The moves forecasted by the COT signals make them very adaptable to commodity based ETFs, writes And...
10 Go-To Equities for the Energy Sector
05/10/2012 9:40 am EST
Consider an inverse ETF to profit from falling energy prices in the short term, writes Jim Farrish, but be ready for new value opportunities in select stocks and ETFs when the sector finds firm support.
The energy sector has been under pressure while the price of crude oil falls dramatically. As a consumer, you look at the price of oil dropping more than 6% in a week and you are cheering that gasoline price may fall soon. However, on Wall Street, the reaction is different…that is, if you own oil stocks or crude oil futures.
The below chart of crude shows the dramatic drop, but it is worth noting the support levels for oil prices looking forward. On Monday, the test of the $95.50 level may have put in a temporary low. The bounce back intraday to close above the $97.50 support was a key move, technically.
The bigger question, of course, is what does this mean for the stocks in the energy sector looking forward?
The Select Sector SPDR - Energy (XLE) chart below shows a downtrend in play since the high in February. The break below support at $70 and the 200-day moving average (MA) both were negative in early April. The bounce off $68.25 support coincided with crude rising back near $106 and has since retraced along with the price of crude. The sector is now in negative territory for the year, making it the biggest laggard among the broad sector indexes.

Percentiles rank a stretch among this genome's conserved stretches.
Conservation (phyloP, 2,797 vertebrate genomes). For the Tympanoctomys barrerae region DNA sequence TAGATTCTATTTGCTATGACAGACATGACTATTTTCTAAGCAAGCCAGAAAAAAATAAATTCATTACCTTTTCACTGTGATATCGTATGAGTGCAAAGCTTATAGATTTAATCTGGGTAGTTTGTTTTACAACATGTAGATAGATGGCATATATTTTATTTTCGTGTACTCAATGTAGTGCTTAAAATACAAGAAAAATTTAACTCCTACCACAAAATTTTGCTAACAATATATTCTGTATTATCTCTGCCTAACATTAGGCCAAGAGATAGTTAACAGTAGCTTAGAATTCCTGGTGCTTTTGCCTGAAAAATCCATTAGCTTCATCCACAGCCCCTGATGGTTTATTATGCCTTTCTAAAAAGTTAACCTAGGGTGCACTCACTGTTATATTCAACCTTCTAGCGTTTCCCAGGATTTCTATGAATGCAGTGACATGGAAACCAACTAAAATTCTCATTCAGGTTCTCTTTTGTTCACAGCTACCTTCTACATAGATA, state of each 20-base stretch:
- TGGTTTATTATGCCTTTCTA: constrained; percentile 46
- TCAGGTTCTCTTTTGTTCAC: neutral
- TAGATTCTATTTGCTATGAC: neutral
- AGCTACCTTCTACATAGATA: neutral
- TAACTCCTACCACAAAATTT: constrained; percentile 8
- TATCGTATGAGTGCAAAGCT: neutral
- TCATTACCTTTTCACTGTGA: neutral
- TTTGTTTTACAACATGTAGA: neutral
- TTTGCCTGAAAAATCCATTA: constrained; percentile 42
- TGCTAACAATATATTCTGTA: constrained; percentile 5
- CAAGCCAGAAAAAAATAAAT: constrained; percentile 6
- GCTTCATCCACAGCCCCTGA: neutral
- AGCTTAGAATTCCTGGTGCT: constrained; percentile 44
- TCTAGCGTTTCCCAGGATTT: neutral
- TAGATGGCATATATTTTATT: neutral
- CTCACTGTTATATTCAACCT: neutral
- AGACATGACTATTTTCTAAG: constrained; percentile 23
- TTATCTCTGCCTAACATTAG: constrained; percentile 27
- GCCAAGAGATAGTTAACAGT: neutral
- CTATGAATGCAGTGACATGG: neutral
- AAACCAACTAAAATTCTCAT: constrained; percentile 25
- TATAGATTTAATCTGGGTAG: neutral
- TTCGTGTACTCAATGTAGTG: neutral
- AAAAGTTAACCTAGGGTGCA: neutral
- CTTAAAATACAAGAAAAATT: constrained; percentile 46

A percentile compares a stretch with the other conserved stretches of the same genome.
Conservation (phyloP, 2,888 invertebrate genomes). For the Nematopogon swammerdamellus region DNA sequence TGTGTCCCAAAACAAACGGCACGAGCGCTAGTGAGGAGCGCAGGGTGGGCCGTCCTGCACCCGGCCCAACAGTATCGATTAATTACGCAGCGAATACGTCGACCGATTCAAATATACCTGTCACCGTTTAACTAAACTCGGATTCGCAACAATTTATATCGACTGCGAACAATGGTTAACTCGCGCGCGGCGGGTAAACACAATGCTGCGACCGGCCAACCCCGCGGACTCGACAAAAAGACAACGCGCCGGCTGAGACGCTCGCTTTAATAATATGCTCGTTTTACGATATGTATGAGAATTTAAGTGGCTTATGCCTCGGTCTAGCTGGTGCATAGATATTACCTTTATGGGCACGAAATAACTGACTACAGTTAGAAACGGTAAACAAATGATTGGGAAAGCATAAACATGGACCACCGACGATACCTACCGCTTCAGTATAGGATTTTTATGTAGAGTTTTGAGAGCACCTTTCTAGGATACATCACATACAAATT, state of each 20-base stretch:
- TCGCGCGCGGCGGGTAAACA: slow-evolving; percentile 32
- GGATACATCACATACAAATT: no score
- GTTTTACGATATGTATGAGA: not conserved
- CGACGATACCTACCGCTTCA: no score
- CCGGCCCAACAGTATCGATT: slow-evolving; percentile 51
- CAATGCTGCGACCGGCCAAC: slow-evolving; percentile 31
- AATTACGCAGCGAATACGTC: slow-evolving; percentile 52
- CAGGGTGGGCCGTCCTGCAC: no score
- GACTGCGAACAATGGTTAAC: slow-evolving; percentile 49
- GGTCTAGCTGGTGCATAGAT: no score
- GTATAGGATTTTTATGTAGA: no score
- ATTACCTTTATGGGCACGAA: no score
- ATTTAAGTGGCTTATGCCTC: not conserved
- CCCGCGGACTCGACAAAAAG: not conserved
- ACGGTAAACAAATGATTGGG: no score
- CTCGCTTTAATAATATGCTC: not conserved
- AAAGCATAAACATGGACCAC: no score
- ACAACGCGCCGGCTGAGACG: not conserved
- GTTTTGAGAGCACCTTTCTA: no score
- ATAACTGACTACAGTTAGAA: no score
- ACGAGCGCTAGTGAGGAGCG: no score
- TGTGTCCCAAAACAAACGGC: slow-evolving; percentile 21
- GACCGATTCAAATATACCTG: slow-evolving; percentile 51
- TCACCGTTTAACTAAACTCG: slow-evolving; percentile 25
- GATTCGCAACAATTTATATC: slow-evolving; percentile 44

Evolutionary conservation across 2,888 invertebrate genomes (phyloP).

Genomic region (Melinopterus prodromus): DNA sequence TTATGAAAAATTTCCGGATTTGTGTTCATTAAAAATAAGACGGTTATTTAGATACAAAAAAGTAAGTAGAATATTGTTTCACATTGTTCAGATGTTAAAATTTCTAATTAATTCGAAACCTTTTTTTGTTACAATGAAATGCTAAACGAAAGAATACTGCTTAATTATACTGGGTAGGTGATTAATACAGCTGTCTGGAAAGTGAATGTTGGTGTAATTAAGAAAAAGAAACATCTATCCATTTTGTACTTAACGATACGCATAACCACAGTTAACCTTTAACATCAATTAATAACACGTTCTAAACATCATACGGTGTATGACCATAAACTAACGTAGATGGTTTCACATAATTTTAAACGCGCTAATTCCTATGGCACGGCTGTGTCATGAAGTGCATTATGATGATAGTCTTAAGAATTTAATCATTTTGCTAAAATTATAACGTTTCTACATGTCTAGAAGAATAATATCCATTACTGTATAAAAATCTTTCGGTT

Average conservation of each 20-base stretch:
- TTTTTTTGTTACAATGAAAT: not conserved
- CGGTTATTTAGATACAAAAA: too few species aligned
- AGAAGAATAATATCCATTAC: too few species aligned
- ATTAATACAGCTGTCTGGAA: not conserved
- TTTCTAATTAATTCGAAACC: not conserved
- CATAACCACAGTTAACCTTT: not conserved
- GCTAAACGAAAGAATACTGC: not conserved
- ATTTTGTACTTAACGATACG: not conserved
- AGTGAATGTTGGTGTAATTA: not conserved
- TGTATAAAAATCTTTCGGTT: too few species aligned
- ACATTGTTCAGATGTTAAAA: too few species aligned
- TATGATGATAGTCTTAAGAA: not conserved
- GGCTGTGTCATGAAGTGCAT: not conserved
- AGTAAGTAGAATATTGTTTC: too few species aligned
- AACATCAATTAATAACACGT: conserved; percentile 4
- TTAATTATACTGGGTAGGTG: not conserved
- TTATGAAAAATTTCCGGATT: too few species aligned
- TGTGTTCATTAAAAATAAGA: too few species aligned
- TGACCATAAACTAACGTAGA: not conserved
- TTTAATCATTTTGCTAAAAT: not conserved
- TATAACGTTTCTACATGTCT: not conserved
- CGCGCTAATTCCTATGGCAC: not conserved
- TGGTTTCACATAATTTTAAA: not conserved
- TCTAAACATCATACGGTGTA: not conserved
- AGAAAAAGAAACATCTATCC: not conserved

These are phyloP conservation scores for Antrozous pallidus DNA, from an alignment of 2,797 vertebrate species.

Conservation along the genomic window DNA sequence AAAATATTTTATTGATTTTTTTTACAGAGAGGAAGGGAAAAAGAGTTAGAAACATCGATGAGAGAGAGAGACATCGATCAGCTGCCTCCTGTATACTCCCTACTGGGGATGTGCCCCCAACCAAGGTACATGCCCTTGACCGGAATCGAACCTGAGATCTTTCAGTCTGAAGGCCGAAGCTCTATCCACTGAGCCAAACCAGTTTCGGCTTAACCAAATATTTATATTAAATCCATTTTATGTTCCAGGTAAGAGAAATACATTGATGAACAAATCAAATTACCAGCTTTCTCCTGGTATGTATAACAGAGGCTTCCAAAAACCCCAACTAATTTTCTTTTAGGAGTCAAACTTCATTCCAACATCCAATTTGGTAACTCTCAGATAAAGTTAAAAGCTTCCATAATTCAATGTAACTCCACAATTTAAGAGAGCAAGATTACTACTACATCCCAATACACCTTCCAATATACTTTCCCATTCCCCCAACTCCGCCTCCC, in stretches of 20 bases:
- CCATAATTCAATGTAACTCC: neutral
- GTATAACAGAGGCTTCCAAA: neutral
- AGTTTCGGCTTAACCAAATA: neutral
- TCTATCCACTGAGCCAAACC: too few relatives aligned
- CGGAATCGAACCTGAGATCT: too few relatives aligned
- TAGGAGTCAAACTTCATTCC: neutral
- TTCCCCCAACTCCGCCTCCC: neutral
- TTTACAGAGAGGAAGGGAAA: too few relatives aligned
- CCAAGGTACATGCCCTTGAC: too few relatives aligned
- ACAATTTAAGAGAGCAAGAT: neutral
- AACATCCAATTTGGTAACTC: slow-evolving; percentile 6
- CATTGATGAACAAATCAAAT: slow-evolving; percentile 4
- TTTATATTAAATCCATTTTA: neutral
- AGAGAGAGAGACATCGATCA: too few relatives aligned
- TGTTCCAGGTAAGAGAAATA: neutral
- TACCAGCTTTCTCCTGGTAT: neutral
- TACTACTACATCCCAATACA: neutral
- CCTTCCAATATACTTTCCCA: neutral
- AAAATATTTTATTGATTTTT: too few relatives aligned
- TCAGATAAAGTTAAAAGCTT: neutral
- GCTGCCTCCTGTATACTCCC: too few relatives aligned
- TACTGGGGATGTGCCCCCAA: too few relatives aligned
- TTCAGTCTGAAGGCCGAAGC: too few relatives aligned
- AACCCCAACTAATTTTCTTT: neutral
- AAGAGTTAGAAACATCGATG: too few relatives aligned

That said, are their opportunities in the energy sector as a result of the selling? It is worth scanning the stocks that make up the index and looking for some of the better dividend stocks that are trading at or near support levels. ConocoPhillips (COP), Spectra Energy (SE), Chevron (CVX), and Exxon-Mobil (XOM) are the top dividend stocks to watch in the sector, as well as XLE itself in the near term.
For those who would like to take advantage of the selling and make money as the stocks decline, there is the ProShares Short Oil & Gas ETF (DDG). This is the non-leveraged inverse fund offering the investor the opportunity to participate in the downside swing in energy stocks.
The oil services stocks are also in a downtrend. Your choices there are either the iShares Dow Jones US Oil Equipment & Services Index Fund (IEZ) or the Market Vectors Oil Services ETF (OIH). The sub-sector may have another 6%-10% of downside risk based on the break below key support levels on Monday. This is one area to avoid in the energy sector short term, however, it is worth watching relative to support. Once the speculation and selling subside, there will be equal opportunity to own quality stocks.
Natural gas is another component of the energy sector that has been in a long-term downtrend since the 2008 highs. After hitting a low of $1.88 per BTU three weeks ago, the price has bounced to $2.30 per BTU. That is giving some hope to natural gas as a commodity and the stocks that participate in the space. The First Trust Natural Gas Index Fund (FCG) is a good tracking ETF for these stocks, and the United States Natural Gas Fund (UNG) tracks the commodity itself. Both are worth adding to your watch list for any additional upside as the price of natural gas attempts to rebound.
The energy sector is under pressure from the falling price of crude. However, the need for oil and gasoline is not going away anytime soon…just the temporary view of the demand is impacting prices. Watch the downside to find support, and as the dust settles and clarity is gained, look for value in both stocks and ETFs to add to your portfolio.
See also: 4 Energy Stocks to Power Your Portfolio
By Jim Farrish of SectorExchange.com
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